Home » Articles » Water Dowsing



Water Dowsing

Years ago I became enmeshed in a long discussion concerning water dowsing or “witching” if you prefer.

For those of you who have not tried it it certainly doesn;t deem supernatural at all. You hold up a forked stick in such a way that it’s just about impossible to exert any downwards motion upon the tip. There are other techniques, but let’s just stick to this one. The dowser walks over underground water and the point of the “Y” bends down with quite a bit of force when you pass over water. I can’t do it, but a friend of mine can. When I hold onto one of the two branches I can feel how it works. The tip pulls down like there’s some sort of magnet buried under the ground and the stick is made from steel. No “supernatural inspiration or anything. It just works. My friend told me that about one in a dozen can do this.

I went to church Sunday and he told a story about converting a guy, who among other things, was a water dowser. My pastor doesn’t make things up. If he did I’d be long gone. The story was that after he’d converted the man he asked him to try water dowsing. Now, this man had no belief that water dowsing was in anyway supernatural. (Heck, the water utility used to send out dowsing kits in their service vans to help their workers to find lost waterlines.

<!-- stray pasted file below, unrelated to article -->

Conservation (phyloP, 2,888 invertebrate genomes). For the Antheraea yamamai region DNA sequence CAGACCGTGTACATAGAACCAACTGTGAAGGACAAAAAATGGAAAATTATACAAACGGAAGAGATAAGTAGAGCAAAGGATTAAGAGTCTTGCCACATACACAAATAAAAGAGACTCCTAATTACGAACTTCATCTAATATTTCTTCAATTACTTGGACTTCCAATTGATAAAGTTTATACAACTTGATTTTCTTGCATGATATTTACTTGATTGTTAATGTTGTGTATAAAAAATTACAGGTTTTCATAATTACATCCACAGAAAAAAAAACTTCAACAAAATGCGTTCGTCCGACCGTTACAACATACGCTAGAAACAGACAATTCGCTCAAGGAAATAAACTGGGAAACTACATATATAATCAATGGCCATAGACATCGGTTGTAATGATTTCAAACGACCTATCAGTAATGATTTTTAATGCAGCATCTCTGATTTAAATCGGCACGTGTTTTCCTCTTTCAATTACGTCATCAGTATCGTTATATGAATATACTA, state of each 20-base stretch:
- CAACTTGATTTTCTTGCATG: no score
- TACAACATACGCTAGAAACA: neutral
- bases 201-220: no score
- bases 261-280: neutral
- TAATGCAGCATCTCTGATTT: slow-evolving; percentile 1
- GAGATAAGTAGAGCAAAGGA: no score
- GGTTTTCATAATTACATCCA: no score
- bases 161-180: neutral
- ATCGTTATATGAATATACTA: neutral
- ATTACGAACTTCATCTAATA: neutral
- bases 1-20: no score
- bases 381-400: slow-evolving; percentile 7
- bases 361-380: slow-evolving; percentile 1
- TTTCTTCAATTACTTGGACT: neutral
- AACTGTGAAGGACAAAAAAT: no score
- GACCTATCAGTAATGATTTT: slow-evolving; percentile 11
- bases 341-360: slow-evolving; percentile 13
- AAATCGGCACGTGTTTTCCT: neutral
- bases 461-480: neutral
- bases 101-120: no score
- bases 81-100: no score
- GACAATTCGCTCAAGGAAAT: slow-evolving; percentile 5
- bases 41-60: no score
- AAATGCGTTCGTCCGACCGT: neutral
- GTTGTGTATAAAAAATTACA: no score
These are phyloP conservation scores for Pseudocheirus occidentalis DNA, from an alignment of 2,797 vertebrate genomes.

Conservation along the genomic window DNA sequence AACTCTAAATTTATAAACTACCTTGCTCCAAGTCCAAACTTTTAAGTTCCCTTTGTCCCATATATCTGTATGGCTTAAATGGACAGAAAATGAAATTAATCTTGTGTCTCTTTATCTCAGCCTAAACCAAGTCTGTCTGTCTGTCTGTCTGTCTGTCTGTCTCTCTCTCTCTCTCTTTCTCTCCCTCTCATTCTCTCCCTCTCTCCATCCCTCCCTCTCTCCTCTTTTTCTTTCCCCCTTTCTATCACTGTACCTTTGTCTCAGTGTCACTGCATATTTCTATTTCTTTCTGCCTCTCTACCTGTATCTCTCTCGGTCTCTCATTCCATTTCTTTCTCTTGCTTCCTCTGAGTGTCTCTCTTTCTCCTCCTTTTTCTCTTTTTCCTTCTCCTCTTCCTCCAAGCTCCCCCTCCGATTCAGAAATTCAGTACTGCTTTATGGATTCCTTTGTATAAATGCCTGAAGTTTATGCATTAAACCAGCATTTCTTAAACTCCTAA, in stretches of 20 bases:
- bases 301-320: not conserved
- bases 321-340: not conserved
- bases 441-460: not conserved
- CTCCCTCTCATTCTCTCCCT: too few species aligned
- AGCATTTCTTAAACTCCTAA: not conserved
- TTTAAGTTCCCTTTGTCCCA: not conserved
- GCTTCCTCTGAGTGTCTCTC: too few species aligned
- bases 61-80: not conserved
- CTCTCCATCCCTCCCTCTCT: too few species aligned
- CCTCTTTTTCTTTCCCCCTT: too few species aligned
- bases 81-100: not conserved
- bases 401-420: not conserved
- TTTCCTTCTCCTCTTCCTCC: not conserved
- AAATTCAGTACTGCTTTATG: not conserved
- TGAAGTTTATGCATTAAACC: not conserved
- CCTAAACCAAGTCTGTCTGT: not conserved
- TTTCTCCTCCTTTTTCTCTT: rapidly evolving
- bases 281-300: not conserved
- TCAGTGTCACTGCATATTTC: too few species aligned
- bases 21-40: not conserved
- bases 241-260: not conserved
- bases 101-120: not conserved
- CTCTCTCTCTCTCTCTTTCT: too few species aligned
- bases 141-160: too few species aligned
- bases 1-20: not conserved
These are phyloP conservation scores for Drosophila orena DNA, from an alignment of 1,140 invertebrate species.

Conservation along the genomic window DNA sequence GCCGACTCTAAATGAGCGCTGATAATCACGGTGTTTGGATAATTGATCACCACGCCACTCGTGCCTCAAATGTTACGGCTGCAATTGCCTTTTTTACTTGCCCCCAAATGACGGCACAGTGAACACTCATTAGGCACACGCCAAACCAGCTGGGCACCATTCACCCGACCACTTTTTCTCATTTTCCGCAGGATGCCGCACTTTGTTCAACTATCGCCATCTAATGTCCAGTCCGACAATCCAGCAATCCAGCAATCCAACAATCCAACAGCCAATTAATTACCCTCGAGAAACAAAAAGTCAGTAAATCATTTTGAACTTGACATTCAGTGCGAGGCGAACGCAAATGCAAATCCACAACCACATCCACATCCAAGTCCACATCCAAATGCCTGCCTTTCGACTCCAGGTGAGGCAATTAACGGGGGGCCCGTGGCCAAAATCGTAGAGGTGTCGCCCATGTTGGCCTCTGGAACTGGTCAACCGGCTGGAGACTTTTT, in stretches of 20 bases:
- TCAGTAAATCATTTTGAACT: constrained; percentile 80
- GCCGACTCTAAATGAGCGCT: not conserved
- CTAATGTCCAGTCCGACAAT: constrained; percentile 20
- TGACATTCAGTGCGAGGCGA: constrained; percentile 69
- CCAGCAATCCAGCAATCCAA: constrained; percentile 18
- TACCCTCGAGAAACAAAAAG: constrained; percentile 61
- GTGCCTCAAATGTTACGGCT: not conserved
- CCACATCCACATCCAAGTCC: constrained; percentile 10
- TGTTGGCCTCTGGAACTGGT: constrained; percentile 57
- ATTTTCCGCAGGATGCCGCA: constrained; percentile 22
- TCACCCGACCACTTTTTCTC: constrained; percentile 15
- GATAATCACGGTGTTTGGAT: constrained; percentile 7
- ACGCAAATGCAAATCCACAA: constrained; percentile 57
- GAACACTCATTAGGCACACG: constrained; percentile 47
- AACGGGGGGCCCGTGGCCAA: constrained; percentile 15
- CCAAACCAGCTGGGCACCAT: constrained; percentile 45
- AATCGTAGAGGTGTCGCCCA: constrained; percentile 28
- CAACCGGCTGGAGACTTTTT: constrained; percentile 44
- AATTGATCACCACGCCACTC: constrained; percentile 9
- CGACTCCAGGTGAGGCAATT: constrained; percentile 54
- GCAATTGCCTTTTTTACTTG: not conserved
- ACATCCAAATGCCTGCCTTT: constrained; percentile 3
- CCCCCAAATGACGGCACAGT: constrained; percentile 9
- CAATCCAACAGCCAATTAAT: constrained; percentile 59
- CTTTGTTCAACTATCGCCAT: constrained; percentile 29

Interestingly, after becoming a Christian he could no longer douse. Is this proof that he had been using some sort of “spirit” to do the dousing, or did his conversion affect him mentally? What? In Ireland it was common for a “witch” to bequeath her powers to whomsoever she wished. Opinions?
Go to Source

Spread the love

Upcoming shows